Eric Strauss, Man of Steel

Eric Strauss, Man of Steel

How about checking out the Booth Western Art Museum for your next staycation?

Artist Eric Strauss works on “Bomby Bomby Night: A Ukrainian Garden.”
Artist Eric Strauss works on “Bomby Bomby Night: A Ukrainian Garden.”

Eric Strauss, who grew up in Atlanta, creates sculptures in his studio in Ellijay, Ga., using reclaimed, forged and fabricated steel.

After an apprenticeship with Carolyn Montague, a well-known sculptor, Strauss bought all her stainless steel. Montague was Fay Gold’s leading local artist, and Strauss had his first sold out exhibition at the Fay Gold Gallery in Atlanta.

“It was at the family horse farm that I merged contemporary fine art sculpture with the traditional blacksmith techniques and tooling,” Strauss said.

Eric Strauss sculpted this piece for the current Booth Western Art exhibit.

Working with this curved and kind of corkscrew pieces of metal, Strauss began to create stainless horses, organic with curved lines. A large horse, Lightning, is in the Booth Museum’s permanent collection.

Strauss became an assemblage sculptor, using a loose concept and all the parts.

Working with stainless steel, bronze and copper, Strauss opened his shop in Ellijay in the late 1980s, creating metal horses.

“After building four monumental-sized horses, Elton John bought my first horse in 1993,” he said. “My new botanical works are an accumulation of almost 40 years of creating metal sculptures and working with blast furnaces, forges, and kilns. I also have used wood heat in my studio and house for the past 30 years. Looks like I’m still playing with fire. I just replaced the army men and furnaces with forges, power hammers and presses.”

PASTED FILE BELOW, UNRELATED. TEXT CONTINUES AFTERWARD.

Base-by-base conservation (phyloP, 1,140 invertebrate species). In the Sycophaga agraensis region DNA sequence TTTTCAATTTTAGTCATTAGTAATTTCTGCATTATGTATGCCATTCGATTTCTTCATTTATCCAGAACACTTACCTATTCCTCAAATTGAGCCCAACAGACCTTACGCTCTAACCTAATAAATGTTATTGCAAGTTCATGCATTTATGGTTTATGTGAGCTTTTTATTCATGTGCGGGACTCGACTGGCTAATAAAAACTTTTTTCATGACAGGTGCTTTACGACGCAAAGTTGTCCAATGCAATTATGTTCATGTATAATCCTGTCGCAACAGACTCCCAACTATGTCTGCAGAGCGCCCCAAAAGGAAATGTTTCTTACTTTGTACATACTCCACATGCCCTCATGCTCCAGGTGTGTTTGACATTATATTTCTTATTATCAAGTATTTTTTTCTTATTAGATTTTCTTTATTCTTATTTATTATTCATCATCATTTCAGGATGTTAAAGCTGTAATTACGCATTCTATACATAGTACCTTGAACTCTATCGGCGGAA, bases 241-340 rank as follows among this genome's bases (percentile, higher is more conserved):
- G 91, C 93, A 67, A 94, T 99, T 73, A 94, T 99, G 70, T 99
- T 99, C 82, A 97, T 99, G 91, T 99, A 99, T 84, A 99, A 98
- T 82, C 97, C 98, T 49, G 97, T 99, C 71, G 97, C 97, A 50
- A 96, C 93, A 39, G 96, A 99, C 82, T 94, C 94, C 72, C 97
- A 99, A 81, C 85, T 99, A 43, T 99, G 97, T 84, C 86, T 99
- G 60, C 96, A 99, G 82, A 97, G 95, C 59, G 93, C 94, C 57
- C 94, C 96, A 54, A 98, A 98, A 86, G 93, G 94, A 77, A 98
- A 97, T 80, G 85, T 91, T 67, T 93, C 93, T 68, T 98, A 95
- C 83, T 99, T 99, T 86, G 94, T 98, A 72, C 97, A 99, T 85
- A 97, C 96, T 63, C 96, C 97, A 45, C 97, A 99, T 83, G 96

Strauss continued about some of his more inspiring works of art.

“The Sunflowers were inspired by a combination of my favorite plant to grow every year. Sunflowers are also a symbolic representation of Ukraine. It had been 29 years since I almost blew myself up building Bosnian Garden, and when I heard the Russians were taking mobile crematoriums into battle, the memories etched in my brain of the Holocaust, came to mind. I knew I had to build a Ukrainian Garden.”

Strauss’s son and his friend shot the tailgate of his old truck six years earlier and Strauss remarked at the time that he was going to make a work of art with it one day.

Artist Eric Strauss, hard at work in his studio.

“I never imagined it would be depicting the current war in Ukraine and be in an exhibit in a world class Western art museum. The tailgate represents what you see in the news: the horrors and destruction of war. Contrasting it with giant sunflowers, I wanted the viewer to see the first-hand reality of war.”

The sculpture was created from reclaimed, forged, and fabricated metal, without patterns and detailed drawings. Instead, Strauss used his “hands, heart, soul and the fury of fire and pieces of metal at hand.”

“As an artist, I was presented with a great platform to express my opinions and beliefs and try to engage people into thinking about negotiations and peace, not war and conflict. Peace is a powerful thing, and perhaps world leaders need to camp out in a city blown to dust, and experience the death, smell, and destruction of cities, countries, and continents. I do not want my next sculptures to be China Garden, American Garden, or any other place on Earth.”

The exhibition, “Many Metals, Many Fires: Strauss, Ivy, Rogers,” is at the Booth Western Art Museum through Aug. 27.

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